• Ice applied over the anterior knee after activity for about 30 minutes has been shown to be effective in decreasing pain that is self-reported after athletic activity.5
  • Limitation of physical activity for six to eight weeks with a gradual return to full participation over another six to eight week period has been shown to be effective in reducing pain for these patients.6
  • Physical load restriction through taping techniques and braces to decrease patellar loading are also effective in reducing pain when worn during and after activity.6 Taping techniques include patellar tendon offloading and McConnell taping. Specific instructions for performing these techniques can be found below in the taping section. Cho-Pat braces have been used for this disease; however, research has not been done to see if it is effective in this patient population.
  • Low intensity quadriceps stretching has been shown to decrease pain along with strengthening of the vastus medialis oblique have been show to decrease pain for these patients.6

Note: Research by Gerulis et al6 has shown that limitation of physical activity, physical load restriction, and conservative treatment are more effective than physical load restriction and activity limitation alone.6

Injection of a solution of 1% lidocaine with a 12.5% dextrose has been investigated for treatment of Osgood Schlatter's Disease to reduce pain. Results of a study by Topol et al7 show that return to sport with no symptoms occurred more frequently in patients treated with the lidocaine and dextrose injections than patients treated with just lidocaine injection or usual treatment. These researchers also indicated that in their study population asymptomatic sport participation was more common in the patients injected with the lidocaine and dextrose at a one year followup than patients injected with just lidocaine or the usual treatment.7

Increasing Strength

Low-intensity quadriceps strengthening has been shown to be most effective in the initial stages of treatment.4 High-intensity exercises should be introduced gradually as pain decreases, more activity is tolerated, and the quadriceps get stronger.4 If these high-intensity exercises are incorporated too fast pain can be recreated or intensified.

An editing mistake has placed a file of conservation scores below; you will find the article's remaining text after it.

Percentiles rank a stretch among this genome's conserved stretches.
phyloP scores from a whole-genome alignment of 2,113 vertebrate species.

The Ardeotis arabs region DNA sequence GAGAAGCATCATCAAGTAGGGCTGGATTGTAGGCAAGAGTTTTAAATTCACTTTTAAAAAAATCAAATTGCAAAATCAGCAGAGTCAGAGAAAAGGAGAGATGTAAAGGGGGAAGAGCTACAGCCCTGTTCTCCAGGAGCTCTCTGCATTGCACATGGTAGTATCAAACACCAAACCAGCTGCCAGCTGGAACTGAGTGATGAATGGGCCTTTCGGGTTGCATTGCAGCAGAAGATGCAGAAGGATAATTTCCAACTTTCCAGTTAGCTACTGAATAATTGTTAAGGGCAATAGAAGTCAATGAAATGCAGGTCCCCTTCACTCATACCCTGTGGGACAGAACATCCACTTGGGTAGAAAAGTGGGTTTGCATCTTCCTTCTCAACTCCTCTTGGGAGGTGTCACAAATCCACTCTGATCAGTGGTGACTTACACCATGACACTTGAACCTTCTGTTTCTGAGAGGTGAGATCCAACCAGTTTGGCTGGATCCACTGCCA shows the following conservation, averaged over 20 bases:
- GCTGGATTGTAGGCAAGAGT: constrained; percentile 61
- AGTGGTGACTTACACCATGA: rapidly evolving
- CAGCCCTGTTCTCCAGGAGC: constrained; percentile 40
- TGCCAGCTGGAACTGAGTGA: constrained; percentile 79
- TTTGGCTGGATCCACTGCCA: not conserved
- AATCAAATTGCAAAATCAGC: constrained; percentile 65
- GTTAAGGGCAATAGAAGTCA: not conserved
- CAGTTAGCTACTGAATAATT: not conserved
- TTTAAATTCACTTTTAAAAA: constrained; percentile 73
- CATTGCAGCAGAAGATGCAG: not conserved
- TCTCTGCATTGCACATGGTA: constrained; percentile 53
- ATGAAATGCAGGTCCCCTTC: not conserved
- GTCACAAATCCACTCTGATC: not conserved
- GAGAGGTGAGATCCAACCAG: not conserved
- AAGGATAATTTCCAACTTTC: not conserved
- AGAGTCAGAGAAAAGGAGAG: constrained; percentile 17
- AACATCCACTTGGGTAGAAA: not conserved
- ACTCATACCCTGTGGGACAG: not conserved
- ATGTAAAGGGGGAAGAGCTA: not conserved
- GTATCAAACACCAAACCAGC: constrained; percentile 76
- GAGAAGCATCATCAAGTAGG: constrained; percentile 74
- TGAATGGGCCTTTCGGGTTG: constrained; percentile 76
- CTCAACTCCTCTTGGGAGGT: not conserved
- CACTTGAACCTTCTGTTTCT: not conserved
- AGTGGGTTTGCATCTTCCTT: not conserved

Vastus medialis oblique (VMO) strengthening has been researched in patients with patellofemoral pain syndrome; however, the specific effectiveness of exercises specifically for VMO activation has not been researched for patients with Osgood Schlatter's Disease. Due to the etiology of this disease, abnormal patellar tracking may increase or change the force exerted on the tibial tuberosity by the patellar tendon during quadriceps contraction. Because of this and depending on the reason for patellar traction problems, VMO strengthening may help decrease pain in these patients. Coqueiro et al8 determined that the vastus lateralis (VL) muscle shows greater electrical activation in patients with knee pain pathologies during double-leg semisquat exercise with maximum hip adduction isometric contraction suggesting that the VL is compensating for VMO weakness.8 However, this research also showed a greater activation of the VMO during double-leg semisquad exercise with maximum hip adduction than with the double-leg semisquat exercise alone suggesting activation of the VMO is enhanced with hip adduction.8 The following image shows one way to enhance isometric hip adduction during squat exercises.
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Improving Range of Motion

Stretching should include the hip flexors, hip extensors, hip adductors, hip abductors, hip external rotators, hip internal rotators, knee flexors (including the gastrocnemius), knee extensors, and the iliotibial band. Stretching should initially be performed statically at a low intensity to prevent pain before progressing to dynamic or PNF stretching. A duration of at least thirty seconds with three repetitions is recommended at least once per day to increase range of motion.9 It should be noted here that stretching as an intervention for Osgood Schlatter's has not been studied in isolation; therefore, the effectiveness is not evidence-based for this patient population.